September 2022, Virtual
September 29 2022, Virtual
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The last leg of the high speed rail link between Brussels and Amsterdam opened this week, cutting journey times significantly. But do the improvements make London-Amsterdam a feasible train trip for business travellers? ABTN investigates.
After a long delay and about one year behind schedule, the last stretch of high speed track between Brussels and Amsterdam opened this week. It has significantly cut Journeys times between the Dutch capital and Brussels and Paris - all part of the network run by train operator Thalys. But while the new journey times are likely to make trips between Paris and Amsterdam train, rather than plane, journeys, will this also be the case for trips between Amsterdam and London?
Advocates of "greener" travel have said this is one the routes that should be seen as a train journey if people are serious about cutting CO2 emissions. But while businesses are increasingly concerned about their green image, there are, for business travellers, other factors, notably cost, time and convenience, to consider. On the evidence of a return trip between the two cities this week, the answer has to be ‘No, this is not a train trip - at least not at the moment'.
On the trip ABTN tested on Tuesday and Wednesday this week, our Eurostar train left from St. Pancras at 12.57 and arrived at Brussels Midi at 16.03. The Thalys left at 16.50 and arrived - or should have done - Amsterdam Centraal at 18.43. Taking into account the hour difference between the UK and the continent, this was a journey of four and 46 minutes with the breakdown as follows:
* two hours six minutes on the Eurostar
* 47 minutes waiting
* one hour 53 minutes on the Thalys.
In the event the Thalys was 20 minutes late, taking the trip to five hours six minutes.
If you throw in the Eurostar advice to turn up at least 30 minutes before departure to collect tickets and clear security and passport control, the time now begins to edge to much nearer six hours.
The return was longer as there was a 79 minute wait at Brussels Midi (although this was shortened by the Thalys again arriving late, this time by 30 minutes). The journey to London took altogether five hours, 19 minutes with the breakdown:
* one hour 56 minutes on the Thalys
* 79 minutes waiting
* two hours, four minutes on Eurostar.
Even by the standard measure that any journey over three or even four hours is regarded as a plane, rather than a train, trip, the London-Amsterdam is well outside this rough gauge. Ticketing is not the problem. Travellers departing from London can either pick up both the Eurostar and Thalys tickets from the machines at St. Pancras or pick up the Thalys tickets at the travel centre at Brussels Midi although this requires some queuing.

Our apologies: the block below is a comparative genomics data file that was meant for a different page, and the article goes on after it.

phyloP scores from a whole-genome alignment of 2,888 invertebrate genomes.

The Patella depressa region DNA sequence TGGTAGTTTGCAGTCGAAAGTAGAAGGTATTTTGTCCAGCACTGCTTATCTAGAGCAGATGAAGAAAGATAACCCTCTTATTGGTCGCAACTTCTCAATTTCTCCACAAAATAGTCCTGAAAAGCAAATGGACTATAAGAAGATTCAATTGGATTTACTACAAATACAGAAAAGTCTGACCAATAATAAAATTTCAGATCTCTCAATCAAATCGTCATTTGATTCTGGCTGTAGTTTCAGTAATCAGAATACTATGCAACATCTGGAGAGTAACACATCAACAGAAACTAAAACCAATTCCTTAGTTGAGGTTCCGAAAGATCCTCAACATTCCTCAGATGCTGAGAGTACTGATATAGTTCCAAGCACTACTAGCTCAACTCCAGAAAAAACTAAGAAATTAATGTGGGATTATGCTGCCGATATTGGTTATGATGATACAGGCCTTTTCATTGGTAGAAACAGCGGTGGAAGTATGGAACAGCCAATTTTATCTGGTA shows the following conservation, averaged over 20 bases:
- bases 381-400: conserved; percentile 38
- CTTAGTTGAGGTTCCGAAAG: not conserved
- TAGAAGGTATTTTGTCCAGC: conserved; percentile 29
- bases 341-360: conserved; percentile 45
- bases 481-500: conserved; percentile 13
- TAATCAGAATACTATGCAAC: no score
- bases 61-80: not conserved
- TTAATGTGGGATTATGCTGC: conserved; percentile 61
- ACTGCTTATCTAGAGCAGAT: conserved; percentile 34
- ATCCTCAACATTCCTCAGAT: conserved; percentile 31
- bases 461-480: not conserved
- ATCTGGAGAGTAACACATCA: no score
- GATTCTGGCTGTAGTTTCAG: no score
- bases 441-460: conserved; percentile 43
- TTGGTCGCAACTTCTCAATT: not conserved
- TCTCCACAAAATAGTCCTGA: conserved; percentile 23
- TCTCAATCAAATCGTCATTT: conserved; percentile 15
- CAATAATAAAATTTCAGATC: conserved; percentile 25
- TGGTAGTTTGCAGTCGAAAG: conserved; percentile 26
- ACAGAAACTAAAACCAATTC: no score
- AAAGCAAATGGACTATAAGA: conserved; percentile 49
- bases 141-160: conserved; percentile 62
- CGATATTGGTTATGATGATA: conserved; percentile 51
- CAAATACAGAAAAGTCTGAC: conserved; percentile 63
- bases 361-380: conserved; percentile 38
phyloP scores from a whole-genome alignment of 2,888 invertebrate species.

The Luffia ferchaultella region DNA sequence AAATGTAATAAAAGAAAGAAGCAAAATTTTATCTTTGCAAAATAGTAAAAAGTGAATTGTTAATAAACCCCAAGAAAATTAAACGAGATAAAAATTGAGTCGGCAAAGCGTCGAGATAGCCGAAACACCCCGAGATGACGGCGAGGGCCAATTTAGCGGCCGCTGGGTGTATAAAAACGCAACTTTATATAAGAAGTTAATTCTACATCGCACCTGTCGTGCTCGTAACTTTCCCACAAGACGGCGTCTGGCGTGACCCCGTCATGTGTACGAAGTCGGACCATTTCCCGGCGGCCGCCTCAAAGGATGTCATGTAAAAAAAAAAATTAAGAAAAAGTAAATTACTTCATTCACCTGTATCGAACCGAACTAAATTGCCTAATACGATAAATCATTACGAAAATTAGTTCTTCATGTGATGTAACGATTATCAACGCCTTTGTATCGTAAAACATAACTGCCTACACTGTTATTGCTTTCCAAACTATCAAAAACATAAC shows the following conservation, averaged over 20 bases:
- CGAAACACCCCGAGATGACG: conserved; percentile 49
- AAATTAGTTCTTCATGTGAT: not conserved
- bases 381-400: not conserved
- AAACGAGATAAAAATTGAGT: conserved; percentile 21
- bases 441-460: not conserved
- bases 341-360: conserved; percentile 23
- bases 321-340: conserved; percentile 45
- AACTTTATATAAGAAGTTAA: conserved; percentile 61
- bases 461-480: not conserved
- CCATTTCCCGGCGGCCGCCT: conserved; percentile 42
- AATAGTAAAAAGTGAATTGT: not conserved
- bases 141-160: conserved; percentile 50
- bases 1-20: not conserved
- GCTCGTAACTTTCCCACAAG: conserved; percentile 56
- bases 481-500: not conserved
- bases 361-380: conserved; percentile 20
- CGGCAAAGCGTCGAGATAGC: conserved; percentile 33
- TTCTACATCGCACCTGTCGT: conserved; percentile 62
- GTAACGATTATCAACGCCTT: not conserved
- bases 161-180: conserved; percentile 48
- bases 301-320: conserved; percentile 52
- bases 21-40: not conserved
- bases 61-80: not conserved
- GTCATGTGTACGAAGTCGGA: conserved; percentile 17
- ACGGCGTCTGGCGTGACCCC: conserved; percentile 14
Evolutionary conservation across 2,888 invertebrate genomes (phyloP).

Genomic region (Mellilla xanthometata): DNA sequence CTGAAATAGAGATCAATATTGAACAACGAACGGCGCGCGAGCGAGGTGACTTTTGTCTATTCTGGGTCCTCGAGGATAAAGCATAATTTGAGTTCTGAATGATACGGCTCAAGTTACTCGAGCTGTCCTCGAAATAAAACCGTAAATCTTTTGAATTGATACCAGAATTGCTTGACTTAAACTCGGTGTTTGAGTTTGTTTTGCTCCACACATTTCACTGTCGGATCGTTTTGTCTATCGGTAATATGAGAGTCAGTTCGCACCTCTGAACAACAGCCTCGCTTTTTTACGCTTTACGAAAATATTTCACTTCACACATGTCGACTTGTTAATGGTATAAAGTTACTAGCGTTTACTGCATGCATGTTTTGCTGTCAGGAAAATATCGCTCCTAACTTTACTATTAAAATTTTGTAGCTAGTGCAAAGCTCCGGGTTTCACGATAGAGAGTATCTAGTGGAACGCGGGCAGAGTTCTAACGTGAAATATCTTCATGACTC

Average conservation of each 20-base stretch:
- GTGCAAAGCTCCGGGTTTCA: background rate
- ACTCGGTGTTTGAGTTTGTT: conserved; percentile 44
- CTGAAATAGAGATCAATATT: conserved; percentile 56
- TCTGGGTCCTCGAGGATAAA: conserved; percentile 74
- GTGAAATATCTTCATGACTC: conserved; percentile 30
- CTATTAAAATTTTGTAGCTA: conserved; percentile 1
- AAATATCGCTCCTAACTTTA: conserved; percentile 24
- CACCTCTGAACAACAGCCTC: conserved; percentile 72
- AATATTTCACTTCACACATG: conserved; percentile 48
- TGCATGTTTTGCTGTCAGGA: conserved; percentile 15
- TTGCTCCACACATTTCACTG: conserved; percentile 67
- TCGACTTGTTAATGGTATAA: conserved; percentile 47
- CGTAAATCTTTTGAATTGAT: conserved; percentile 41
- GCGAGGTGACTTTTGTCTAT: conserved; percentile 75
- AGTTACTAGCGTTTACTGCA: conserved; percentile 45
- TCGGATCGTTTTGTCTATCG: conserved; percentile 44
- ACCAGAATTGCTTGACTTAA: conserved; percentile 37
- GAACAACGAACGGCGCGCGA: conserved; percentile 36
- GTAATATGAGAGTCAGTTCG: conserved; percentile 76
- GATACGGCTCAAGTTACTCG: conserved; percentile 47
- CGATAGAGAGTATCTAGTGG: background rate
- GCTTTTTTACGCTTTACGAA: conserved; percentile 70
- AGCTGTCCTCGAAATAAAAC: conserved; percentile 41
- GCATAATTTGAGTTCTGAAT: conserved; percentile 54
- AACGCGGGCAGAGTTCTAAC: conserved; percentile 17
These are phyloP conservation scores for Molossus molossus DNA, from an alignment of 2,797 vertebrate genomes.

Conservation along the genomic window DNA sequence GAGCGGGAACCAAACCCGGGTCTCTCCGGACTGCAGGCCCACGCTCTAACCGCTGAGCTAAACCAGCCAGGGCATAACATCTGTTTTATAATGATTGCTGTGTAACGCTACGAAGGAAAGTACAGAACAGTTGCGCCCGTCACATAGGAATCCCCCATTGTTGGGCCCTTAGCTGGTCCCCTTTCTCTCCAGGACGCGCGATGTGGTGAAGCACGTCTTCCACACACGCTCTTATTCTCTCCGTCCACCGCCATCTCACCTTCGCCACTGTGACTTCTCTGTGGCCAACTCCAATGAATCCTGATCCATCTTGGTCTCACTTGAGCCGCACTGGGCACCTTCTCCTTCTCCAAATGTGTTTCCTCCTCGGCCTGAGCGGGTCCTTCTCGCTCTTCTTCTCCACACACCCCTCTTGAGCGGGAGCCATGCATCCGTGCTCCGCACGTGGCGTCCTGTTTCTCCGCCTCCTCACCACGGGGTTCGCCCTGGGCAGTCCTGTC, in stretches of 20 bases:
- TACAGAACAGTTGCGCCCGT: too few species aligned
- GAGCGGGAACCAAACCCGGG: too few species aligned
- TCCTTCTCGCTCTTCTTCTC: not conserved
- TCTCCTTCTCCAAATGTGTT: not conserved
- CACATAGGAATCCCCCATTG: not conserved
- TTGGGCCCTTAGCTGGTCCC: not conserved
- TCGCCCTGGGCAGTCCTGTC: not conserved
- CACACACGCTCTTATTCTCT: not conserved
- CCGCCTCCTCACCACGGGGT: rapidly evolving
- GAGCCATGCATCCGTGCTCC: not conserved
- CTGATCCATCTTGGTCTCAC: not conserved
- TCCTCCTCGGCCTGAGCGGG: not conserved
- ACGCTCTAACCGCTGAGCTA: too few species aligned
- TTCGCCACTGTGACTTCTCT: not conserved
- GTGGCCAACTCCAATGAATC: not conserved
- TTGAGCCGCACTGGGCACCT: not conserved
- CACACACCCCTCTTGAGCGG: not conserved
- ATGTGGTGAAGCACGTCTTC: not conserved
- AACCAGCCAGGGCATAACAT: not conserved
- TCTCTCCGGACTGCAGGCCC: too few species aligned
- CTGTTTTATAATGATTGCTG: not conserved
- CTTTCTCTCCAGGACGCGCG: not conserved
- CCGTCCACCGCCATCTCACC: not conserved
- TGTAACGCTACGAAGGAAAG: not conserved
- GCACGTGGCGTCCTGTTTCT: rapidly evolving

From Amsterdam Centraal, both sets of tickets can also be picked up from the ticket office and - unlike Eurostar, there is no requirement to arrive 30 minutes before departure.
But there is one major reason why for the time being at least, business travellers are likely to opt for the plane if going to Amsterdam. Take a look at the Paris-Amsterdam route. The distance from the French capital to Amsterdam is 465miles (748kms) is longer than London to Amsterdam via Brussels: 305 miles (491kms). But the new track has reduced the journey time from four hours nine minutes to three hours 18 minutes, a saving of 51 minutes. This brings it into the scope of a rail trip and it will be interesting to see how air services on this route fare. When the high speed service opened between Paris and Brussels, air services were scrapped and Air France has also cut its London -Paris frequency in the face of Eurostar competition.
The difference is that Paris-Amsterdam is a through train while London-Amsterdam requires a time wasting change. As long as this situation prevails, business travellers are not likely to be very interested.
It is a problem that Eurostar is aware of. It told ABTN that it was in regular talks with Thalys about improving the co-ordination of timetables to cut, at least, the waiting time. But its real goal is the through train. Richard Brown, Eurostar's ceo, has declared this as an aspiration. But, sadly, this is likely to be some years off.